NBC News reports that astronaut and icon Neil Armstrong passed away earlier today due to complications from a heart-bypass operation he underwent a few weeks ago. He was 82.
Though his merits are many, Armstrong is best known for one thing. On that fateful day back in July 1969, with the eyes of history watching, he clambered down the ladder on the front leg of the Lunar Module “Eagle” to become the first man to set foot on the Moon.
“That’s one small step for a man, one giant leap for mankind,” he said. Though Apollo 11 was his first and only Moon mission, the events of that day and those words would follow him for the rest of this life.
In that moment, Armstrong became more than just a man — he became a symbol of ingenuity and the drive of the human race. He, along with Lunar Module Pilot Buzz Aldrin, proved to half a billion people back on earth (and countless others in the years to come) that the potential for mankind to reach for ever-higher heights was perhaps limitless.
A piece like this may seem a bit out of place on a site like TechCrunch, but the amazing technical achievements that went into putting not only Armstrong, but Buzz Aldrin, Pete Conrad, Al Bean, Alan Shepard, Edgar Mitchell, Dave Scott, James Irwin, John Young, Charles Duke, Eugene Cernan, and Harrison Schmitt on the moon can’t be overlooked. There’s no shortage of devices and productsthat were born from space age innovations, but perhaps more importantly, walking on the Moon inspired a generation of people to pursue engineering and the sciences.
And Armstrong was first. Of his brief time spent exploring the surface of another heavenly body, Armstrong had this to say:
“It suddenly struck me that that tiny pea, pretty and blue, was the Earth. I put up my thumb and shut one eye, and my thumb blotted out the planet Earth. I didn’t feel like a giant. I felt very, very small.”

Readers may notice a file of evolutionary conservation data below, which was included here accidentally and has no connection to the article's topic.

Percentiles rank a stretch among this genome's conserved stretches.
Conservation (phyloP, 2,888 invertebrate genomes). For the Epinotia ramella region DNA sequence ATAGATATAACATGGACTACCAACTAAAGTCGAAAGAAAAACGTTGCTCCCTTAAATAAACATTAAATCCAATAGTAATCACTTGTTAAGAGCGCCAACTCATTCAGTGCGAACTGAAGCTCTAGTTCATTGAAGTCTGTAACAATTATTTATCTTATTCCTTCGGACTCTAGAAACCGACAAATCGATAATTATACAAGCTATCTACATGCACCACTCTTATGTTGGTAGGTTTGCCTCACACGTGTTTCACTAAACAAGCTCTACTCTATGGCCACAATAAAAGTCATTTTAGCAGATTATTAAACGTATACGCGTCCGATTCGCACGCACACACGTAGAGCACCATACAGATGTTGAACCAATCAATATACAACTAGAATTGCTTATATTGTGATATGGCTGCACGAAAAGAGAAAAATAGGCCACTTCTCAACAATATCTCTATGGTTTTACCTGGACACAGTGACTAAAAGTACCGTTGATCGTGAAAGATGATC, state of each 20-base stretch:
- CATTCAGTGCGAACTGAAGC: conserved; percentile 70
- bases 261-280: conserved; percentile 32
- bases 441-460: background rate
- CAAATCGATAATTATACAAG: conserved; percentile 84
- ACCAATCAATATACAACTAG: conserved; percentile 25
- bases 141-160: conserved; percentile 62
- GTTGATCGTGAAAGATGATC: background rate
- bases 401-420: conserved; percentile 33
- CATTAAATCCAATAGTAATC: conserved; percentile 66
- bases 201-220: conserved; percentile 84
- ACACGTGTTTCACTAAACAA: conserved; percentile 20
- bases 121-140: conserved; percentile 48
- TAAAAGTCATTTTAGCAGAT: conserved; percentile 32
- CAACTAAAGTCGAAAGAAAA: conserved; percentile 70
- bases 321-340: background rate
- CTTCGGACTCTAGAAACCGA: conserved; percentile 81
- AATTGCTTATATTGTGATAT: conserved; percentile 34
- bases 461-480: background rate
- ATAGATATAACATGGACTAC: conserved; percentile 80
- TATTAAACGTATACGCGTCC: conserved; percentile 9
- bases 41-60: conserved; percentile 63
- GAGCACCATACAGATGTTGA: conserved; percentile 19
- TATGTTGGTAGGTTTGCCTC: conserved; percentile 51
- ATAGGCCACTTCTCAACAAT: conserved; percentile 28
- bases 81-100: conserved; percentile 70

You may have felt small, Mr. Armstrong, but rest assured — you were a giant to the rest of us. Godspeed.
Dave “Thirdwavedave” Logan was a big supporter of our nation’s space program and wrote several pieces about the moon missions.
Here’s his most recent, written just over a year ago.
WEDNESDAY, JULY 20, 2011
JULY 20, 1969: AMERICANS WALK ON THE MOON
Doesn’t quite seem possible, but it’s been 42 years since man first walked on the moon. A technological feat so awesome that I doubt it will ever be surpassed. It’s one of those few “Where were you?” moments that happens in life.
Each year I try to honor the day. It’s usually a proud and happy day but this year it feels different: It’s a sad day since it marks the highest point in American manned space flight, and tomorrow the American manned space flight program comes to an end when Atlantis rolls to a stop on a Florida runway. Technically, NASA will still have a manned program, just no vehicle to carry American astronauts into space. If that’s our goal, we’ll be paying the Russians for a seat on one of their rockets. Like I said, it’s a sad day.
The journey to have Americans walk on the moon didn’t begin on July 20th, 1969, when Armstrong opened the Eagle’s hatch; it began with John Kennedy setting a goal for America back in the early 1960s. JFK didn’t live to see the day nor did his brother Robert. Brother Ted was otherwise preoccupied, securing a good legal defense team.
On the morning of July 16th, 1969, Apollo 11 sat atop the towering Atlas V rocket on launch pad 39-A. The Florida weather was in a cooperative mood. The goal of the mission was simply stated: send a man to the moon and return him safely. Buzz Aldrin recalls the moments just before being strapped in for launch:
“While Mike and Neil were going through the complicated business of being strapped in and connected to the spacecraft’s life-support system, I waited near the elevator on the floor below. I waited alone for fifteen minutes in a sort of serene limbo. As far as I could see there were people and cars lining the beaches and highways. The surf was just beginning to rise out of an azure-blue ocean. I could see the massiveness of the Saturn V rocket below and the magnificent precision of Apollo above. I savored the wait and marked the minutes in my mind as something I would always want to remember.”
Yes, we will always want to remember. God Bless America.